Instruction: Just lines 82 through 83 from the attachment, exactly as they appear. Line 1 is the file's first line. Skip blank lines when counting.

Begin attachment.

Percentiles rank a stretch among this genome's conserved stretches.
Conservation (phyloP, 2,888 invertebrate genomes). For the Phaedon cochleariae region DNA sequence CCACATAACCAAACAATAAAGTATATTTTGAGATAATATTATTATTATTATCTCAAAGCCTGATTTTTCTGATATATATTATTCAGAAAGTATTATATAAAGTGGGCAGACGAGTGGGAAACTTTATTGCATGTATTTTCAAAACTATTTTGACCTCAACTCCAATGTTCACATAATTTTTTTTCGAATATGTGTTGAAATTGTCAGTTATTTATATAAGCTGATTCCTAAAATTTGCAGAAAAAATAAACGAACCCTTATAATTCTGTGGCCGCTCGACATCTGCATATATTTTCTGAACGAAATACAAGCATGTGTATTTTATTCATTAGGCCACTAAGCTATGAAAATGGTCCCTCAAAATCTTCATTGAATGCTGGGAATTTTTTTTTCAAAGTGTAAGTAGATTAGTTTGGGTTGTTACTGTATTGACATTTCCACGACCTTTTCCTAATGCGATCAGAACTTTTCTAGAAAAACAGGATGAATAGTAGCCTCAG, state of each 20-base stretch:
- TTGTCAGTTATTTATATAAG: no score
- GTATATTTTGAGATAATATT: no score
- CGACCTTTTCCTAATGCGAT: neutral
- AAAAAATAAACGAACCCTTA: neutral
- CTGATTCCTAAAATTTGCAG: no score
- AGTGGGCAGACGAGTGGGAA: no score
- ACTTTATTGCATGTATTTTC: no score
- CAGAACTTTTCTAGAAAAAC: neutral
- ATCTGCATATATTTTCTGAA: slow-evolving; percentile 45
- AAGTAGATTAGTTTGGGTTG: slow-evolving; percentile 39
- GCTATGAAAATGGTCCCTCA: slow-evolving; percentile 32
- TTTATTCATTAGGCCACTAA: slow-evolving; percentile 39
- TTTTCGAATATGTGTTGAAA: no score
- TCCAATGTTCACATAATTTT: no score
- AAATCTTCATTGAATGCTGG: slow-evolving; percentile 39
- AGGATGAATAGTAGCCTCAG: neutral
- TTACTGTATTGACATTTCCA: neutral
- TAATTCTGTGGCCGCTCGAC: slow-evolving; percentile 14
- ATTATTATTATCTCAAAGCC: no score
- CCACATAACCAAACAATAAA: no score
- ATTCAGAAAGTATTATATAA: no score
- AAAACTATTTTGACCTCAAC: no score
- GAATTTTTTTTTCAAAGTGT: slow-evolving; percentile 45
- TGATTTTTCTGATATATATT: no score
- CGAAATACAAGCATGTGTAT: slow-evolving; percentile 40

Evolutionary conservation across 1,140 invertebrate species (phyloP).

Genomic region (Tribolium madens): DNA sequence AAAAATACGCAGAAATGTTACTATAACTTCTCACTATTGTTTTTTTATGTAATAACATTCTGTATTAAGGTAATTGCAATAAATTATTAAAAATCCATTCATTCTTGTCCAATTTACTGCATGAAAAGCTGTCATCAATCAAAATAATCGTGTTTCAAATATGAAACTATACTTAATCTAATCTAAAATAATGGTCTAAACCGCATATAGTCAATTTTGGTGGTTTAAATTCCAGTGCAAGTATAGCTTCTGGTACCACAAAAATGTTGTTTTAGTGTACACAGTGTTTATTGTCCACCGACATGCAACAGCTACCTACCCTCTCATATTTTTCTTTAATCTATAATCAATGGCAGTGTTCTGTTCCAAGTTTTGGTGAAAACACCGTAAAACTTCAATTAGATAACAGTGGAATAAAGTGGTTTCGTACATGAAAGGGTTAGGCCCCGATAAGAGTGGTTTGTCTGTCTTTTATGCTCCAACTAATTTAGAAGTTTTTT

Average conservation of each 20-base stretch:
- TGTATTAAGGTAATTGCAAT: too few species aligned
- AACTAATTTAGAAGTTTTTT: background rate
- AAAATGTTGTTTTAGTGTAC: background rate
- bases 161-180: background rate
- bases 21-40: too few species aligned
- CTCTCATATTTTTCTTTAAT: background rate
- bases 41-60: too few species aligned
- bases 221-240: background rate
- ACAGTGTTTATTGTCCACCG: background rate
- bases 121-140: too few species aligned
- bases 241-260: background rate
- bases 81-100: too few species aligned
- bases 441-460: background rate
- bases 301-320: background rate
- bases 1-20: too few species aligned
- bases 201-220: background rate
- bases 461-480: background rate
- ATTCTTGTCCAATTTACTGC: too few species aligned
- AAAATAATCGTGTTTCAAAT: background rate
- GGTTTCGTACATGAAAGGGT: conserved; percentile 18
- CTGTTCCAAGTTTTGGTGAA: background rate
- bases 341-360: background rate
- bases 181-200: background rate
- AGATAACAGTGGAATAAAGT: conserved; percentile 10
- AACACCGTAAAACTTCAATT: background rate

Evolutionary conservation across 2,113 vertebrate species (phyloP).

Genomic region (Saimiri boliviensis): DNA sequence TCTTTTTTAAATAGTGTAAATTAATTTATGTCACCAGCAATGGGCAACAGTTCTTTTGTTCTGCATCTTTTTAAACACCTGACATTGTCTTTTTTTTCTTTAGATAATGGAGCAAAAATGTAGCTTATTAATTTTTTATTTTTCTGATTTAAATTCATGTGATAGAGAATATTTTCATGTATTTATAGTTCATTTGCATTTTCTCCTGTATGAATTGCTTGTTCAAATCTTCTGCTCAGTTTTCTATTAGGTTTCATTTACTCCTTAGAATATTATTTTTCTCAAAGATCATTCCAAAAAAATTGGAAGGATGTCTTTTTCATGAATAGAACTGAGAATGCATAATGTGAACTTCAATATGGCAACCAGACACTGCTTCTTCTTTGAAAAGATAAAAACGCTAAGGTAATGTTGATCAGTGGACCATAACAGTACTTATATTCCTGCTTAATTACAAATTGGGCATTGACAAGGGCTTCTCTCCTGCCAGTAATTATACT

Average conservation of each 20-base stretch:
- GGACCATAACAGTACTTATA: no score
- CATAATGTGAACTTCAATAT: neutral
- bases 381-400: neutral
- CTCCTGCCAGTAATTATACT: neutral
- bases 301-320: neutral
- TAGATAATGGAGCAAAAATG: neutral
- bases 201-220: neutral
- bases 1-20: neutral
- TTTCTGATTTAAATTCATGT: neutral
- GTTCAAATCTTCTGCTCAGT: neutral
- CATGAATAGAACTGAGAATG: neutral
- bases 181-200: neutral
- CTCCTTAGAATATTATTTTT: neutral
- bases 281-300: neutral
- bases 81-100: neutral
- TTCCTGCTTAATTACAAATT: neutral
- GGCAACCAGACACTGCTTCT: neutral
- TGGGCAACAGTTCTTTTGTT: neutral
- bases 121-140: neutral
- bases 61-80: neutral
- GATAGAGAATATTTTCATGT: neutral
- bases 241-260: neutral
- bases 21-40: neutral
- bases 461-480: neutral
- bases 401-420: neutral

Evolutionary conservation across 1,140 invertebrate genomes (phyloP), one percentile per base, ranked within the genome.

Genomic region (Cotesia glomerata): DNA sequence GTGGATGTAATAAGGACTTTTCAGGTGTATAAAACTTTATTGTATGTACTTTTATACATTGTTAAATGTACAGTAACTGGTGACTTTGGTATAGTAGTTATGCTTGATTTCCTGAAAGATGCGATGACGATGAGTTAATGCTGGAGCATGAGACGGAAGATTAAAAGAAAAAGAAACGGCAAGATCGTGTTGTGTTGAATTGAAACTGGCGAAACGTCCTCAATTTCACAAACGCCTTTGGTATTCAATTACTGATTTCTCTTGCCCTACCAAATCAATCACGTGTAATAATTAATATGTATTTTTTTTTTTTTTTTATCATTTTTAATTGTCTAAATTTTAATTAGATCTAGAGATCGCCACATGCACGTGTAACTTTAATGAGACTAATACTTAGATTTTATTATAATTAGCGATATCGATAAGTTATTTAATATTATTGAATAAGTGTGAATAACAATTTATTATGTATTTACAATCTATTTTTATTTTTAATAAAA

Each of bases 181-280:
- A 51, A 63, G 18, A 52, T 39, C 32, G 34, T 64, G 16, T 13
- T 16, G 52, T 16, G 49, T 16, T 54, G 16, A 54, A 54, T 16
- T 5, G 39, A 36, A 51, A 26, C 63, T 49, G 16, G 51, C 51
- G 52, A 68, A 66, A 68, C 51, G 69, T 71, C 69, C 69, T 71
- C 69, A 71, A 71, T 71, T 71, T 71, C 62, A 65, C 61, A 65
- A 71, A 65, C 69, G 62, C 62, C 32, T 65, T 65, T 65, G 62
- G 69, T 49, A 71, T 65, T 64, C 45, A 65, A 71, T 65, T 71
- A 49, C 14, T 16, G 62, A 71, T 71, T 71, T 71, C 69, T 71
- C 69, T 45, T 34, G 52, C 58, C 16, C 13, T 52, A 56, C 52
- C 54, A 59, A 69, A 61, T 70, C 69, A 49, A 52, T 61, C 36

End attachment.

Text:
- bases 461-480: neutral
- bases 401-420: neutral